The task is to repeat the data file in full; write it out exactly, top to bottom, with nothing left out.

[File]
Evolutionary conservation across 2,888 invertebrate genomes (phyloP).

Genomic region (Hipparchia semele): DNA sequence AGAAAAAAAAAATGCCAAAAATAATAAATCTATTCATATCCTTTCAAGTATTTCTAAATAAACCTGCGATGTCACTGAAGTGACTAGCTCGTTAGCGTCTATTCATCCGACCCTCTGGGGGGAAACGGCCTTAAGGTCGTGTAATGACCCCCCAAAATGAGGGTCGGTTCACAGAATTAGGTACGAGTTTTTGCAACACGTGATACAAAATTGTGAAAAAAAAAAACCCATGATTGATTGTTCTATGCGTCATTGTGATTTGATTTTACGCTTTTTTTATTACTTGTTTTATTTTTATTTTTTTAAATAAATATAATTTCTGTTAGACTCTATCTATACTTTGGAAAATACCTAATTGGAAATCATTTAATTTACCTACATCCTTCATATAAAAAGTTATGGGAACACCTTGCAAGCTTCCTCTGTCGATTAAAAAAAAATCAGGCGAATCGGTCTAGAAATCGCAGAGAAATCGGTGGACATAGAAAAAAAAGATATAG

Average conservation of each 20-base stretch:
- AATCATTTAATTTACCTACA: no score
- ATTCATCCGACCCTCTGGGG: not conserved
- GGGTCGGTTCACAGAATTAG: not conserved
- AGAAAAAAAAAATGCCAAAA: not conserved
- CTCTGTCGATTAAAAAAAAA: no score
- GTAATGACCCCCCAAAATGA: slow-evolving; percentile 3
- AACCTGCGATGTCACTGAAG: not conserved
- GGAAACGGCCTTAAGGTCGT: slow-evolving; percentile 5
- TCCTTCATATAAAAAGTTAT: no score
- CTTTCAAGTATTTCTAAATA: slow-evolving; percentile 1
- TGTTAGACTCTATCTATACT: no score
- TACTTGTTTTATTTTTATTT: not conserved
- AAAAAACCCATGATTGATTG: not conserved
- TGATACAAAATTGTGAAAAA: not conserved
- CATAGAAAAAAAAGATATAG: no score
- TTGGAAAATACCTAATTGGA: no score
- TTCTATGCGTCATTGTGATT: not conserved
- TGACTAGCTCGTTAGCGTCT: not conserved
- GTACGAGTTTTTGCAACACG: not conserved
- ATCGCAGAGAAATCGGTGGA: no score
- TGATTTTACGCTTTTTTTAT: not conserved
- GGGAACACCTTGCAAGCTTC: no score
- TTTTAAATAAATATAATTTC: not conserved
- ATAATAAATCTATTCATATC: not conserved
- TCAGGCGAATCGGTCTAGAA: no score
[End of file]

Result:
Evolutionary conservation across 2,888 invertebrate genomes (phyloP).

Genomic region (Hipparchia semele): DNA sequence AGAAAAAAAAAATGCCAAAAATAATAAATCTATTCATATCCTTTCAAGTATTTCTAAATAAACCTGCGATGTCACTGAAGTGACTAGCTCGTTAGCGTCTATTCATCCGACCCTCTGGGGGGAAACGGCCTTAAGGTCGTGTAATGACCCCCCAAAATGAGGGTCGGTTCACAGAATTAGGTACGAGTTTTTGCAACACGTGATACAAAATTGTGAAAAAAAAAAACCCATGATTGATTGTTCTATGCGTCATTGTGATTTGATTTTACGCTTTTTTTATTACTTGTTTTATTTTTATTTTTTTAAATAAATATAATTTCTGTTAGACTCTATCTATACTTTGGAAAATACCTAATTGGAAATCATTTAATTTACCTACATCCTTCATATAAAAAGTTATGGGAACACCTTGCAAGCTTCCTCTGTCGATTAAAAAAAAATCAGGCGAATCGGTCTAGAAATCGCAGAGAAATCGGTGGACATAGAAAAAAAAGATATAG

Average conservation of each 20-base stretch:
- AATCATTTAATTTACCTACA: no score
- ATTCATCCGACCCTCTGGGG: not conserved
- GGGTCGGTTCACAGAATTAG: not conserved
- AGAAAAAAAAAATGCCAAAA: not conserved
- CTCTGTCGATTAAAAAAAAA: no score
- GTAATGACCCCCCAAAATGA: slow-evolving; percentile 3
- AACCTGCGATGTCACTGAAG: not conserved
- GGAAACGGCCTTAAGGTCGT: slow-evolving; percentile 5
- TCCTTCATATAAAAAGTTAT: no score
- CTTTCAAGTATTTCTAAATA: slow-evolving; percentile 1
- TGTTAGACTCTATCTATACT: no score
- TACTTGTTTTATTTTTATTT: not conserved
- AAAAAACCCATGATTGATTG: not conserved
- TGATACAAAATTGTGAAAAA: not conserved
- CATAGAAAAAAAAGATATAG: no score
- TTGGAAAATACCTAATTGGA: no score
- TTCTATGCGTCATTGTGATT: not conserved
- TGACTAGCTCGTTAGCGTCT: not conserved
- GTACGAGTTTTTGCAACACG: not conserved
- ATCGCAGAGAAATCGGTGGA: no score
- TGATTTTACGCTTTTTTTAT: not conserved
- GGGAACACCTTGCAAGCTTC: no score
- TTTTAAATAAATATAATTTC: not conserved
- ATAATAAATCTATTCATATC: not conserved
- TCAGGCGAATCGGTCTAGAA: no score